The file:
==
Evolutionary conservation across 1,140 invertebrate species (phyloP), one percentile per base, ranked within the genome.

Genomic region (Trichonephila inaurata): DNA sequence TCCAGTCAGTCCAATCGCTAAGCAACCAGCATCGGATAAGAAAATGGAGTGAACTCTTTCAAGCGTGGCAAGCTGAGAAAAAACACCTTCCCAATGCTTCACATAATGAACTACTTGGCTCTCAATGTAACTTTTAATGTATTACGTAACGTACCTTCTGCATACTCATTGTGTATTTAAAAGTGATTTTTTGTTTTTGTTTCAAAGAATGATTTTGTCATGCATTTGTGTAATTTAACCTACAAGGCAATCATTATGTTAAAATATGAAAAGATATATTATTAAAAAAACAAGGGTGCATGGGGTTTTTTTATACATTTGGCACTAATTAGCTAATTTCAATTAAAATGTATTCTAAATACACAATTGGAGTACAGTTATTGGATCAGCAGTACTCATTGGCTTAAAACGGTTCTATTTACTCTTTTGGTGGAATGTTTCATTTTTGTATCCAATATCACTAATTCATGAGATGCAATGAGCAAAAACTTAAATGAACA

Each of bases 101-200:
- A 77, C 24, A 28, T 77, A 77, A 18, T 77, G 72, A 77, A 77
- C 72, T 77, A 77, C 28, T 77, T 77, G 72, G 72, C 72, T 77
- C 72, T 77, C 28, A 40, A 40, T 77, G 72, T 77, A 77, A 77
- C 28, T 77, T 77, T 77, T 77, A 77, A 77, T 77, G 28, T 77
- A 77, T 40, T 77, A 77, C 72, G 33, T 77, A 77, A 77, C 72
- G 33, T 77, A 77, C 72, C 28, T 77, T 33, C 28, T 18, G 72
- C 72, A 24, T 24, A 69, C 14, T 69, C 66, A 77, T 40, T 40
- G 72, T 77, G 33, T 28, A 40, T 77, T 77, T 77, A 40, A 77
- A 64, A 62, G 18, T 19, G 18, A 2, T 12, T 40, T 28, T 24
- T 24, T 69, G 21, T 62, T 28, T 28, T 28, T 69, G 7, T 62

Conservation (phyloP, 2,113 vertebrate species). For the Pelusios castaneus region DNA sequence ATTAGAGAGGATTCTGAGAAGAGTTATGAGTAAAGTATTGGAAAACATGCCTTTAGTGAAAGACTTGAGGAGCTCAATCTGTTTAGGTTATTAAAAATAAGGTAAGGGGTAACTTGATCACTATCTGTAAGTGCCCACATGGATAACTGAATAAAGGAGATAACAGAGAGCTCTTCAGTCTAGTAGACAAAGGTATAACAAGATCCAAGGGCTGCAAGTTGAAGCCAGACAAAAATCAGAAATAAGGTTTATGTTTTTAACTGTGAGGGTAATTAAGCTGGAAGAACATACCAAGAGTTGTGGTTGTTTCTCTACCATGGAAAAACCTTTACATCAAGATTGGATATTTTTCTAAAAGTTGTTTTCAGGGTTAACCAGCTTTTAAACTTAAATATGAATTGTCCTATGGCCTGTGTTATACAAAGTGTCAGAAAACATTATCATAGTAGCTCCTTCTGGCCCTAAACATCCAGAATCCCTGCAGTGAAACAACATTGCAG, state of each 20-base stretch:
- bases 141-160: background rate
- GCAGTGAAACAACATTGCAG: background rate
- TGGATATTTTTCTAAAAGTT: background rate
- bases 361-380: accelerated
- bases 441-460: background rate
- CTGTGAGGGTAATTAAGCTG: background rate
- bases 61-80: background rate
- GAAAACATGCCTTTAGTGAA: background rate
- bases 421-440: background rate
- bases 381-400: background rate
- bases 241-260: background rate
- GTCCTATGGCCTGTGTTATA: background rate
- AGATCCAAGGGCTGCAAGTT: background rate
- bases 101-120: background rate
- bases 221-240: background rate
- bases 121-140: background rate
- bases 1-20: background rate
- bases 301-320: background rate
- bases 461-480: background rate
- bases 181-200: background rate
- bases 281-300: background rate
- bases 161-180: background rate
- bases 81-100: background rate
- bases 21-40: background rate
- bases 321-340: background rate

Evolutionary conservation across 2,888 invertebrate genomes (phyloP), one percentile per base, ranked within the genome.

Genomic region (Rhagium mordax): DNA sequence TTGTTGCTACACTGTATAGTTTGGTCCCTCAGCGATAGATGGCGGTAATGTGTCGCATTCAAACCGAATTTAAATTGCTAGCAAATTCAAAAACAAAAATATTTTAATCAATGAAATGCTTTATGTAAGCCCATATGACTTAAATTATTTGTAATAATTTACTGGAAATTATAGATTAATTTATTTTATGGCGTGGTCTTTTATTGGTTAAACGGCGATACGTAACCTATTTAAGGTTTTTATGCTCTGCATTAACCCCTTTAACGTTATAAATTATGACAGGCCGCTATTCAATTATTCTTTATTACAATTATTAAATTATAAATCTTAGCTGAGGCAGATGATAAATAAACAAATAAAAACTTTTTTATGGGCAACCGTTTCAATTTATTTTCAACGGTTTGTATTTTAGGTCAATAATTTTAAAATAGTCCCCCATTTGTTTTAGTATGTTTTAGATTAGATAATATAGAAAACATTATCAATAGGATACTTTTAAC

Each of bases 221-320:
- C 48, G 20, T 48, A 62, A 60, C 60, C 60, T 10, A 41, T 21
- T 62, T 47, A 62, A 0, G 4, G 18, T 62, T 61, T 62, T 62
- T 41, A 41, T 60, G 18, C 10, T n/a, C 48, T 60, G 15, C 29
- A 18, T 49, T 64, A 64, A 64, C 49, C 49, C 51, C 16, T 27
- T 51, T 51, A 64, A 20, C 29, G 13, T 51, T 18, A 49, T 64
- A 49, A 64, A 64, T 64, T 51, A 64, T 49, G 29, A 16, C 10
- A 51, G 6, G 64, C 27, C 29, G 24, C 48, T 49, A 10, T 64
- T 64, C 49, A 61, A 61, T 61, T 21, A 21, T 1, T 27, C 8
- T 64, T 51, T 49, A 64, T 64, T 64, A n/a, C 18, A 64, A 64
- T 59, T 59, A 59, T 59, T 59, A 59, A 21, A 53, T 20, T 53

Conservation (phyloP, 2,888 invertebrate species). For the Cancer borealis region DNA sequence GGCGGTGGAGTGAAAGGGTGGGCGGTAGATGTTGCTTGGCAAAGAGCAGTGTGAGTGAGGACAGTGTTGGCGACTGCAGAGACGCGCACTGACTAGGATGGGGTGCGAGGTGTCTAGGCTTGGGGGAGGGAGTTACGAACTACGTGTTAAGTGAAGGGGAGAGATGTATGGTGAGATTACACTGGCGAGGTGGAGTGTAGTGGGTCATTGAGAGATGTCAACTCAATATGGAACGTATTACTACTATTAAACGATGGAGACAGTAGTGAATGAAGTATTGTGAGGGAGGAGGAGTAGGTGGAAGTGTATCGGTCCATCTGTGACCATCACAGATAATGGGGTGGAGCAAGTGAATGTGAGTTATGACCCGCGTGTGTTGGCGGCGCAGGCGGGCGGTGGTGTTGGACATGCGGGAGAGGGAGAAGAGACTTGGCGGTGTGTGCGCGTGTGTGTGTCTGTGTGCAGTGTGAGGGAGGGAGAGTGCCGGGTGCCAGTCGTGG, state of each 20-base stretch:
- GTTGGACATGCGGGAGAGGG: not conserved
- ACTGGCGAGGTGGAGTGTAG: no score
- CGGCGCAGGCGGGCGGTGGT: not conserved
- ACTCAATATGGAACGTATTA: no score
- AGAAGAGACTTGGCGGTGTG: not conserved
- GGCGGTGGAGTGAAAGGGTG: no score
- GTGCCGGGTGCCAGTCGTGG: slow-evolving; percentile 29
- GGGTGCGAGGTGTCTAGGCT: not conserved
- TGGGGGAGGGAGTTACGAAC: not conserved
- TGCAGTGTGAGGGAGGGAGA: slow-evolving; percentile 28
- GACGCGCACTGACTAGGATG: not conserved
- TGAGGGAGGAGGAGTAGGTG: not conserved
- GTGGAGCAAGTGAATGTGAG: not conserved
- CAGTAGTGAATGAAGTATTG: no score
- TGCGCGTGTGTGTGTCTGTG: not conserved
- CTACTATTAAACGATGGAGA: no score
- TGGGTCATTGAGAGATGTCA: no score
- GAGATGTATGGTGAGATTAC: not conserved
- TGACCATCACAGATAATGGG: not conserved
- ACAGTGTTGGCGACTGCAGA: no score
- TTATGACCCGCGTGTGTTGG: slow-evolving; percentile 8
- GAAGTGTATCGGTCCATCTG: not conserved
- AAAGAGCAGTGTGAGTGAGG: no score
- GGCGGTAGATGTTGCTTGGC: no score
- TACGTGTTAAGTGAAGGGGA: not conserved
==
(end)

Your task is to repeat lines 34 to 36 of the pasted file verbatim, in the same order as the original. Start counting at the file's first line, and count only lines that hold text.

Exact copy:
- bases 181-200: background rate
- bases 281-300: background rate
- bases 161-180: background rate